The Ugly Incest Secret Behind History’s Royal Families
A new discovery in Ireland is a seamy reminder of one of history’s oldest secrets.
In Newgrange, Ireland, there is a 5,000-year-old Neolithic-era monument, carved with mysterious symbols, marking the elaborate tomb of an important ancient man. These kinds of tombs are found all over Ireland but the one in Newgrange is the most famous and, most think, belonged to a king. Now, new research into the man’s genetics reveals that that his parents were likely to have been siblings. The discovery suggests that those who ruled Ireland thousands of years ago were practitioners of incest, one of human society’s most consistent taboos. This would place them among a cluster of famous dynasties that preferred to shun social norms and reproduce with close relatives.
The study, published last week in the prestigious scientific journal Nature, was produced by a team of scientists at Trinity College Dublin led by geneticist Lara Cassidy. The study examined the remains of 42 individuals buried at Neolithic sites throughout the country. The purpose of the study was to try to understand the social hierarchies and structures that were at work at the time. Passage tombs—earth-covered burial chamber(s) accessible only via narrow passageways—like the one at Newgrange, took a great deal of labor to build. Understanding for whom these tombs were constructed is one step towards understanding the social world of Neolithic Ireland.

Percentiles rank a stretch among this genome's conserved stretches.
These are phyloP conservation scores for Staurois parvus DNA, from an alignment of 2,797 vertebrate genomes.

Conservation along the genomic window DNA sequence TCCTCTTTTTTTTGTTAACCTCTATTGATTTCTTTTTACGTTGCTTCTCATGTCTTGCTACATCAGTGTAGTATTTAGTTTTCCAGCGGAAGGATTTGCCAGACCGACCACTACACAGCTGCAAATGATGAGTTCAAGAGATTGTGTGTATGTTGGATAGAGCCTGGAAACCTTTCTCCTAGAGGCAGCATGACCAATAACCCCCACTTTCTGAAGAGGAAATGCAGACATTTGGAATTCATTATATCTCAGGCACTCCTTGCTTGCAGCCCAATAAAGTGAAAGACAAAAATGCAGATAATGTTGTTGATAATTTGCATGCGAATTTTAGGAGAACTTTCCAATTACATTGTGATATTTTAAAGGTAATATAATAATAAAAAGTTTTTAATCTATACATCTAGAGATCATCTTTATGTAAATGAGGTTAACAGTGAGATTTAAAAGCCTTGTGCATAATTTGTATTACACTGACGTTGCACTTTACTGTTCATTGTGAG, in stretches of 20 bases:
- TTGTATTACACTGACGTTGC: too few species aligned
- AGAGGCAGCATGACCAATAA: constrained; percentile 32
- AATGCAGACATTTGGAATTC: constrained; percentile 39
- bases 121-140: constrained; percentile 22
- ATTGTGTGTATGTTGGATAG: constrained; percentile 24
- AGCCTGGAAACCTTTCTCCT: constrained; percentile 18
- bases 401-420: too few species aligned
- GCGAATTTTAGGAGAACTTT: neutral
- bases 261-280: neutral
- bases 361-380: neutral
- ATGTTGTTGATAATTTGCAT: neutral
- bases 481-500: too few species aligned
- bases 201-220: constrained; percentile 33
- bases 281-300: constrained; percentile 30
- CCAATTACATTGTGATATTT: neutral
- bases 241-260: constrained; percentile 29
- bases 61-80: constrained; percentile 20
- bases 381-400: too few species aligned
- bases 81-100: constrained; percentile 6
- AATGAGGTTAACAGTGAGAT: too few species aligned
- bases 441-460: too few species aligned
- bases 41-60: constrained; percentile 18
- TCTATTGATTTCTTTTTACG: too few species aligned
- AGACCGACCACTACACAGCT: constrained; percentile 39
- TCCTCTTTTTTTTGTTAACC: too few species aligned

The analysis of the genetic information from the sample at Newgrange (which you can view online and was built ca. 3200 B.C.) revealed that the parents of the king buried there were first-degree relatives. Cassidy explained to Tom Metcalfe at Livescience that “We inherit one copy of the genome of our mother, and one from our father, and we can compare these two copies of the genome in this individual,” and that in this case “what we saw was that they were extremely similar.” Other relatives of the king were discovered buried in passage tombs 150 km to the west of Newgrange.
The discovery is interesting precisely because it is so taboo. Incest among members of the same “nuclear family” is remarkably rare (unless family members have been raised apart). In the modern world when incest occurs it usually takes place and is understood as an abuse of power by older, more authoritative, and usually male family members.